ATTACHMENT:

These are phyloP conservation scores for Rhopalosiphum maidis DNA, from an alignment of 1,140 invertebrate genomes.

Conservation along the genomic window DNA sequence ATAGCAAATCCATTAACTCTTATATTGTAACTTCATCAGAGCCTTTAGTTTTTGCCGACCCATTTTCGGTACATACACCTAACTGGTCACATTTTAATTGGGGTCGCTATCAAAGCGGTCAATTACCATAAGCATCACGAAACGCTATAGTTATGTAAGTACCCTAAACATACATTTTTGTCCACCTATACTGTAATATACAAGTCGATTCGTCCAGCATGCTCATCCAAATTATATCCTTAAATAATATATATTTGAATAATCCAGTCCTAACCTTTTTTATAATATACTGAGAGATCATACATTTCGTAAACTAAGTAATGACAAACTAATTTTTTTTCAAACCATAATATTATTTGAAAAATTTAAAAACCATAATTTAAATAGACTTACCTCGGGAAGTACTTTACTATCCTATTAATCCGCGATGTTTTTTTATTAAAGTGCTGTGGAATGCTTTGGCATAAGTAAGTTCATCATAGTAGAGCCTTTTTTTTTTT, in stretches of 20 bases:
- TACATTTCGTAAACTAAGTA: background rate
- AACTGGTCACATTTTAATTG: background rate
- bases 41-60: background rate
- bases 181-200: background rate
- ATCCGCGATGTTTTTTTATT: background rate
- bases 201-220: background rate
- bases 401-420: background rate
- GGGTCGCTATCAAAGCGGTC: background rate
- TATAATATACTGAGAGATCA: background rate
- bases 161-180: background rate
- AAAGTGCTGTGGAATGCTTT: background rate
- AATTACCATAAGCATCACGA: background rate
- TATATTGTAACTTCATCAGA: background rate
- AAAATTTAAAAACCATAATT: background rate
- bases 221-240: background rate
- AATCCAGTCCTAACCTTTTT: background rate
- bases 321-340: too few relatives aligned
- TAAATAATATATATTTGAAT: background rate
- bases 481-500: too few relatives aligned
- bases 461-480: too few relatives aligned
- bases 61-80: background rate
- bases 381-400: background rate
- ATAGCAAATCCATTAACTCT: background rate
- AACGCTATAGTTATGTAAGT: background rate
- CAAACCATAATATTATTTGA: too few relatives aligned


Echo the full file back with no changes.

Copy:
These are phyloP conservation scores for Rhopalosiphum maidis DNA, from an alignment of 1,140 invertebrate genomes.

Conservation along the genomic window DNA sequence ATAGCAAATCCATTAACTCTTATATTGTAACTTCATCAGAGCCTTTAGTTTTTGCCGACCCATTTTCGGTACATACACCTAACTGGTCACATTTTAATTGGGGTCGCTATCAAAGCGGTCAATTACCATAAGCATCACGAAACGCTATAGTTATGTAAGTACCCTAAACATACATTTTTGTCCACCTATACTGTAATATACAAGTCGATTCGTCCAGCATGCTCATCCAAATTATATCCTTAAATAATATATATTTGAATAATCCAGTCCTAACCTTTTTTATAATATACTGAGAGATCATACATTTCGTAAACTAAGTAATGACAAACTAATTTTTTTTCAAACCATAATATTATTTGAAAAATTTAAAAACCATAATTTAAATAGACTTACCTCGGGAAGTACTTTACTATCCTATTAATCCGCGATGTTTTTTTATTAAAGTGCTGTGGAATGCTTTGGCATAAGTAAGTTCATCATAGTAGAGCCTTTTTTTTTTT, in stretches of 20 bases:
- TACATTTCGTAAACTAAGTA: background rate
- AACTGGTCACATTTTAATTG: background rate
- bases 41-60: background rate
- bases 181-200: background rate
- ATCCGCGATGTTTTTTTATT: background rate
- bases 201-220: background rate
- bases 401-420: background rate
- GGGTCGCTATCAAAGCGGTC: background rate
- TATAATATACTGAGAGATCA: background rate
- bases 161-180: background rate
- AAAGTGCTGTGGAATGCTTT: background rate
- AATTACCATAAGCATCACGA: background rate
- TATATTGTAACTTCATCAGA: background rate
- AAAATTTAAAAACCATAATT: background rate
- bases 221-240: background rate
- AATCCAGTCCTAACCTTTTT: background rate
- bases 321-340: too few relatives aligned
- TAAATAATATATATTTGAAT: background rate
- bases 481-500: too few relatives aligned
- bases 461-480: too few relatives aligned
- bases 61-80: background rate
- bases 381-400: background rate
- ATAGCAAATCCATTAACTCT: background rate
- AACGCTATAGTTATGTAAGT: background rate
- CAAACCATAATATTATTTGA: too few relatives aligned